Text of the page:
A CNC (computer numerical control) milling machine is a device that renders computer-created designs into solid material by precisely moving a drilling/routing tool according to digital instructions based on the designs. It could also be coerced to work like a plotter by replacing the drill with a pen, or possibly as a paper/vinyl cutter (like a Cricut) with a blade.

This happens to be the same thing as an X-Y table, except that a third Z axis is used to control the up-down motion a cutting or marking tool (a drill, router, pen, or blade), and all axes are controlled by computer using stepper motors.


In many ways, a CNC mill would serve as a rapid prototyping device—an item designed on a computer is sculpted or engraved from a solid blank. Wood, plastic, and styrofoam would be some easy possibilities.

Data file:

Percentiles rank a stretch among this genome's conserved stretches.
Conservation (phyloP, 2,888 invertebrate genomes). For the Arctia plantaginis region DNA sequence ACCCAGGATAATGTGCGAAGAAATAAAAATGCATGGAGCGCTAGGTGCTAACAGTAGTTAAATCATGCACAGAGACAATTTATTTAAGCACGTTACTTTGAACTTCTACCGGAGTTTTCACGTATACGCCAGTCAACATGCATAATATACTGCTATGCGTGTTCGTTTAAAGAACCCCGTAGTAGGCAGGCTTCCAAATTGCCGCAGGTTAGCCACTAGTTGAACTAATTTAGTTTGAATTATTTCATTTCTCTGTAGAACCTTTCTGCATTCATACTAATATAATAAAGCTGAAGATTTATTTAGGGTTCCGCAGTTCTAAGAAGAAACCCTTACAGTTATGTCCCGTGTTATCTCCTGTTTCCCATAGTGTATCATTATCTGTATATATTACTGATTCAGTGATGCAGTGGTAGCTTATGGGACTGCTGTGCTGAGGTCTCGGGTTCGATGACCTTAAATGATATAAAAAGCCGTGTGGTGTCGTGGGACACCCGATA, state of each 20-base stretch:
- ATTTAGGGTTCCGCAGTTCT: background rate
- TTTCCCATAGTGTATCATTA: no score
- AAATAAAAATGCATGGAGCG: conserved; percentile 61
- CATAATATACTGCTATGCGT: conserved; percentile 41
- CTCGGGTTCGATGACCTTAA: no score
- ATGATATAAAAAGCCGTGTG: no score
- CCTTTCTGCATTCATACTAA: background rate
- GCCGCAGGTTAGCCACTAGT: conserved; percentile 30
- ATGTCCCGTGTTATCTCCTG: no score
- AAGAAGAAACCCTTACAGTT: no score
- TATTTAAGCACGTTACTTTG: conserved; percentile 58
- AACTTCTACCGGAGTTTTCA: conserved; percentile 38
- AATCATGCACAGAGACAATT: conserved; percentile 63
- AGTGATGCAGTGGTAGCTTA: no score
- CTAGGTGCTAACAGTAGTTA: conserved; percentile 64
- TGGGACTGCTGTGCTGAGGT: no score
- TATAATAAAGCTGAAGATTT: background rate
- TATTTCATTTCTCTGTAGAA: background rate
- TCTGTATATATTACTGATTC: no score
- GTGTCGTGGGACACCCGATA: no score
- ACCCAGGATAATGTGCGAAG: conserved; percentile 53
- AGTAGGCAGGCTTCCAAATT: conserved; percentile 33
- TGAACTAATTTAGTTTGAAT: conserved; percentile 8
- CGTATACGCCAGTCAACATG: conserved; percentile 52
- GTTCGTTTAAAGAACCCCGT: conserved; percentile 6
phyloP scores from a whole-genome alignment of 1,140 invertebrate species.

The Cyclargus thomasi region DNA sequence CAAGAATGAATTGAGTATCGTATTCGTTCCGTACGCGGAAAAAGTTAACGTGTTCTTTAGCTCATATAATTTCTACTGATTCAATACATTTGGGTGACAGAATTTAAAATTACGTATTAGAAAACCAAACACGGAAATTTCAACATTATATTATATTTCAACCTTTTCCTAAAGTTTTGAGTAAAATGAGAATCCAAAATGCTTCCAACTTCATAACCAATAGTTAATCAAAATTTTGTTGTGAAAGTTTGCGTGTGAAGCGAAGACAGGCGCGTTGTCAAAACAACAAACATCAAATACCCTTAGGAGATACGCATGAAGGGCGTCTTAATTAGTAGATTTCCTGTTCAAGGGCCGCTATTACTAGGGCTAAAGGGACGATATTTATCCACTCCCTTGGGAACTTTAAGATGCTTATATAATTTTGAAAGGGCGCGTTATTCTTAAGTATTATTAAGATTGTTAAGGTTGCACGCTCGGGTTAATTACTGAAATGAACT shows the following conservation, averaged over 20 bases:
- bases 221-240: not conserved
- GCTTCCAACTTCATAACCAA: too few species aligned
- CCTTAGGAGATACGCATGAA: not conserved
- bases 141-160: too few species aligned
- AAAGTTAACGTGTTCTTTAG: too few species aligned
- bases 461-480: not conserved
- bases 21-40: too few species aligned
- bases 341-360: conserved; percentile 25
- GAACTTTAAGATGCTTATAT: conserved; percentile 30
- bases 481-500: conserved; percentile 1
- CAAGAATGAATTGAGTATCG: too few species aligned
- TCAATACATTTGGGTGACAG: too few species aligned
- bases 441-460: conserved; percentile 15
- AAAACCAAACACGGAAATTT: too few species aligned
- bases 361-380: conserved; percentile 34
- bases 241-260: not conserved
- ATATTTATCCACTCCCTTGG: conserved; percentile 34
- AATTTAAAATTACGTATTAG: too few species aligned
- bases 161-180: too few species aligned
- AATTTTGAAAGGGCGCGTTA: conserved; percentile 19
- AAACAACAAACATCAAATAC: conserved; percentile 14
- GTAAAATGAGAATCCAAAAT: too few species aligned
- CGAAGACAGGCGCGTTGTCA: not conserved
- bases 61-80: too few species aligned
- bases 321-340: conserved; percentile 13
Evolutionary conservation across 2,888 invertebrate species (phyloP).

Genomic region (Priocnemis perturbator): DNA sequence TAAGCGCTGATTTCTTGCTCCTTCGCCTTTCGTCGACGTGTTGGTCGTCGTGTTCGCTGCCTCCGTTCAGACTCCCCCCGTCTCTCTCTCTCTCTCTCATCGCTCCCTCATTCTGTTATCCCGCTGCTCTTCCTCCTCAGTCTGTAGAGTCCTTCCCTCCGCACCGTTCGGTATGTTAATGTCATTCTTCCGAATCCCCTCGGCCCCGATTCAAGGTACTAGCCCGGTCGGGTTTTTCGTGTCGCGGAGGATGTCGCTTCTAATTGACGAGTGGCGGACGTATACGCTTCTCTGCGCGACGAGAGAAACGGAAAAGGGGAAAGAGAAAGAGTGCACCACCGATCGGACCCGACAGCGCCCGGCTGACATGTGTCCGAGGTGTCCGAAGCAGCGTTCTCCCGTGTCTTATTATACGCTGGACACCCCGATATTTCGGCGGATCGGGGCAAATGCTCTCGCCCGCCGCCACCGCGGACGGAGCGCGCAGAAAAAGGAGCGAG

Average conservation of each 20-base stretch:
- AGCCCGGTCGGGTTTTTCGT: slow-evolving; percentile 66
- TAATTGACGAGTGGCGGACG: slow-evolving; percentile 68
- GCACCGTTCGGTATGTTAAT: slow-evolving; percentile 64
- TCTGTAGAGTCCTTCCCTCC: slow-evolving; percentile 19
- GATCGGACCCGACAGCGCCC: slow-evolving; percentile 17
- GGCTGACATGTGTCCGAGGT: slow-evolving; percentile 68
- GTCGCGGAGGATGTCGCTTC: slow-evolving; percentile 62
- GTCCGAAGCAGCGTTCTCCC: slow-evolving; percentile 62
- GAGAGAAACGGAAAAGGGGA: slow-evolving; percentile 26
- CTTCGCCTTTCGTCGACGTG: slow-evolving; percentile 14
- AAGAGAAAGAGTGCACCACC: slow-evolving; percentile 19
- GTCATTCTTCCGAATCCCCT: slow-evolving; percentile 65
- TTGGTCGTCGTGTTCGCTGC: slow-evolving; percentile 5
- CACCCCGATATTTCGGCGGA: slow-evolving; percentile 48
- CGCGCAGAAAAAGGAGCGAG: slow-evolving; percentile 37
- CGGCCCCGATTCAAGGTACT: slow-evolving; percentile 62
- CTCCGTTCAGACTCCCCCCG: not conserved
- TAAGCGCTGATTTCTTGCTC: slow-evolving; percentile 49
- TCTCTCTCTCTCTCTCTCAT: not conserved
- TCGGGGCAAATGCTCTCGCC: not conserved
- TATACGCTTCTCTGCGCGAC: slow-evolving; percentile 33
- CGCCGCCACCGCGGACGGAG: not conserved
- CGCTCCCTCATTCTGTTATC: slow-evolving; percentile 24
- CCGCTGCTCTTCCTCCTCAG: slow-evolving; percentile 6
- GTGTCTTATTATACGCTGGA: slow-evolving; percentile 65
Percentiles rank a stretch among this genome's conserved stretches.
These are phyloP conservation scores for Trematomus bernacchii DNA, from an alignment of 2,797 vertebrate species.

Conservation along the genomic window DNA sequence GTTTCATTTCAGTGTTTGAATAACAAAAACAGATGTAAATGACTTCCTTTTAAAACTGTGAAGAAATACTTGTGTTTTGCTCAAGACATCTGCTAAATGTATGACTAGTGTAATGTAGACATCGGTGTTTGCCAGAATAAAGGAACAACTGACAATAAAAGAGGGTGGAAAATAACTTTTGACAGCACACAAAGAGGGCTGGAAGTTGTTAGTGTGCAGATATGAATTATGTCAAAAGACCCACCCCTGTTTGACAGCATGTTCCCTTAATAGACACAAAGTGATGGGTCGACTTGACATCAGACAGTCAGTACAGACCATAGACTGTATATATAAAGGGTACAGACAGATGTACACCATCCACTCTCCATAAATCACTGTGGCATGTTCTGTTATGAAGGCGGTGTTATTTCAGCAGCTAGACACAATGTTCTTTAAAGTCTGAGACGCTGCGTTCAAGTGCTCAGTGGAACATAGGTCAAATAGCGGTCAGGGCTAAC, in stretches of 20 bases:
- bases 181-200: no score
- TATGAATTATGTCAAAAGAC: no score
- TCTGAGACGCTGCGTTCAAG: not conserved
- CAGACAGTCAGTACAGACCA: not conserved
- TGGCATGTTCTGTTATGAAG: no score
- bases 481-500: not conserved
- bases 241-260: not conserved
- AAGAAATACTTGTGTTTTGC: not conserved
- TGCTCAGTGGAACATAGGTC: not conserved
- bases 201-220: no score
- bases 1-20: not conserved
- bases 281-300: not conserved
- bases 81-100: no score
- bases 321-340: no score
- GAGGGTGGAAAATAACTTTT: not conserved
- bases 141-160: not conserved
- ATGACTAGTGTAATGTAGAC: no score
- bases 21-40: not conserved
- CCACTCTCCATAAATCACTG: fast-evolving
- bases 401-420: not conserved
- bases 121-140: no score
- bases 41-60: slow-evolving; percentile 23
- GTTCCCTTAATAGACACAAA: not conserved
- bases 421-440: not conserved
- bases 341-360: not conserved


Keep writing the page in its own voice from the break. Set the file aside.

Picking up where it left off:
A more intriguing possibility is that, if it’s precise enough, the machine can both “etch”[1] and drill printed circuit boards. This would greatly simplify the process of constructing and testing new circuit designs, and remove the whole stupid iron-on toner transfer bit from the process[2].


  • At least 6 × 6 inches in working area. A PCB wouldn’t require a great deal of clearance, but more room would be useful for cutting stuff out of other materials.
  • Precise enough to scratch out lands at least small/dense enough for SOIC, but much preferably TSSOP and TQFP[3].



  • The usual suspects.


I am now in the possession of a Zen Toolworks 7x7x5 DIY kit and have assembled the Y axis.


  1. [1]Not sure, but I don’t think it’s actually etching without chemicals.
  2. [2]I’ve found toner transfers difficult to do right and hard to reproduce with decent results. I think this method has as much potential as presensitized boards, and this method doesn’t involve coated boards or developer chemicals.
  3. [3]The basic footprint of TQFP44 in gEDA PCB has 0.40mm pads on 0.80mm centers (i.e. with 0.40mm spaces between each pair). This is consistent with the TQFP chips I currently have.

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